EGTS is the acronym for the e-taxi solution from Honeywell and SAFRAN, which was demonstrated this week at the Paris Air Show. A description of their product can be found here. The photo below shows how this solution looks on the main wheels of an A320.
The difference in architectures between the two systems resulted from different engineering solutions to the complex tradeoffs involved in developing an e-taxi system. The difference is pulling using the nose wheel versus pushing using the main gear, and results in differences of speed, efficiency, turning radius, and other factors.
EGTS team are industry Goliaths compared to WheelTug – however WheelTug, which demonstrated its competing nose-wheel system more than a year earlier, already has commitments from 11 airlines for nearly 600 aircraft for its nose-gear system, and several additional customers pending announcements. EGTS now has an agreement with Air France for tests.
Two of the major trade-offs in powering the main wheel of an airplane haven’t been publicly discussed by the EGTS team – additional heat generation, and the time required for heat dissipation.
Brakes generate massive amounts of heat. (On the A320 brake temperatures greater than 300 degrees Celsius trigger a hot brake ECAM [Electronic Centralized Aircraft Monitor] warning). Brakes must cool below a certain temperature before the airplane can begin a takeoff roll, because the aircraft would not be able to stop should a takeoff be aborted for a safely issues. Today, carbon brakes generate significant heat that must be dissipated to ensure that in a Rejected Takeoff (RTO) that the plane can be stopped, and that hydraulic fluid fires won’t occur.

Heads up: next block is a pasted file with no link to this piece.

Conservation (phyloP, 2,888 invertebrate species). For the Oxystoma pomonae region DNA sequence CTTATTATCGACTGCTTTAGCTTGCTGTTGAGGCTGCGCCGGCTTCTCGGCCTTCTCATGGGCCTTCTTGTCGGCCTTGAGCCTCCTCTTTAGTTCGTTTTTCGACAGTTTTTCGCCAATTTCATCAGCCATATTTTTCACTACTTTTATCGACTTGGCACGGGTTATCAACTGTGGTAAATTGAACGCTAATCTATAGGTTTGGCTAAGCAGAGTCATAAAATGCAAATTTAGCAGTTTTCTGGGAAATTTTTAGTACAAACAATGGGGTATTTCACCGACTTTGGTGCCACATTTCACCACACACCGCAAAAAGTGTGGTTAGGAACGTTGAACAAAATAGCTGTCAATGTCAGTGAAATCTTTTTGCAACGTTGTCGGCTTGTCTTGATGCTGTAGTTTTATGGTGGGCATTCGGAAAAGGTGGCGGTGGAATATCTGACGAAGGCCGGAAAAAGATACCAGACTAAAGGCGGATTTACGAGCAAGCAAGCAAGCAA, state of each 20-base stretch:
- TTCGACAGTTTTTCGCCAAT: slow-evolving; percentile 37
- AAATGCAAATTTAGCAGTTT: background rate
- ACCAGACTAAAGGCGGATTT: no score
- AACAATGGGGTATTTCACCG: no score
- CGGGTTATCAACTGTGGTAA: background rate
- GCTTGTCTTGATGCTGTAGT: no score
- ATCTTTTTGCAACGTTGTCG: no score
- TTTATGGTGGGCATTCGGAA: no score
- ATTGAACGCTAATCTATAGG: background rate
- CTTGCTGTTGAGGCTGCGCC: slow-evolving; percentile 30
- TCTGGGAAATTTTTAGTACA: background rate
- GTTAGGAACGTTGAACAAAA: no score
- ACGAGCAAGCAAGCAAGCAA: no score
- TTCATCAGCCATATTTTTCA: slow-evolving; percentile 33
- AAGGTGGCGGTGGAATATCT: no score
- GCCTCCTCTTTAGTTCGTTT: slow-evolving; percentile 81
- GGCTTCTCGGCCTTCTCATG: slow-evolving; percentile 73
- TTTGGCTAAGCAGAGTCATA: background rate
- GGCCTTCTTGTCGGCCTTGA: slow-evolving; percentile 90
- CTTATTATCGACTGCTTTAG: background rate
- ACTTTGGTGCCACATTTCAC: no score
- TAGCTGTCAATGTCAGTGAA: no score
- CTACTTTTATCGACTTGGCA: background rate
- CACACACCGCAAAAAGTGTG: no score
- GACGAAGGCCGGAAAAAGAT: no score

- Airbus offers as a standard part of the package hub fans to cool the brakes. Without the fans, airlines might delay a takeoff when the brakes are still too hot. The existence of fans proves that these wheels get very hot.
- Cool air gets sucked in through the gaps between the brake disks and blown out through the protective screen on the hub. There are holes in the flange of the wheel to permit the air pass through. (A good discussion on brake fans can be found here)
- Now what happens if you put hardware, sealed with its own oil, which blocks the path of the cooling air? Look at the EGTS hardware; it covers the axle-side of the wheel.
- In-flight heat is another concern. Some aircraft brakes do not cool down all the way in flight.
- The EGTS will is a heat source in its own right. EGTS uses 50kw electric motors which will generate heat as the airplane taxis. All that heat is located inside the wheel. Brake hydraulic fluid has to stay below its flash point or there is a fire risk. Awareness of this issue is demonstrated on the prototype EGTS in which the hydraulic lines run on the outside.
- The question is will this solution provide adequate brake cooling, or exacerbate the problem by blocking airflow and introducing the heat from electric motors adjacent to the brakes?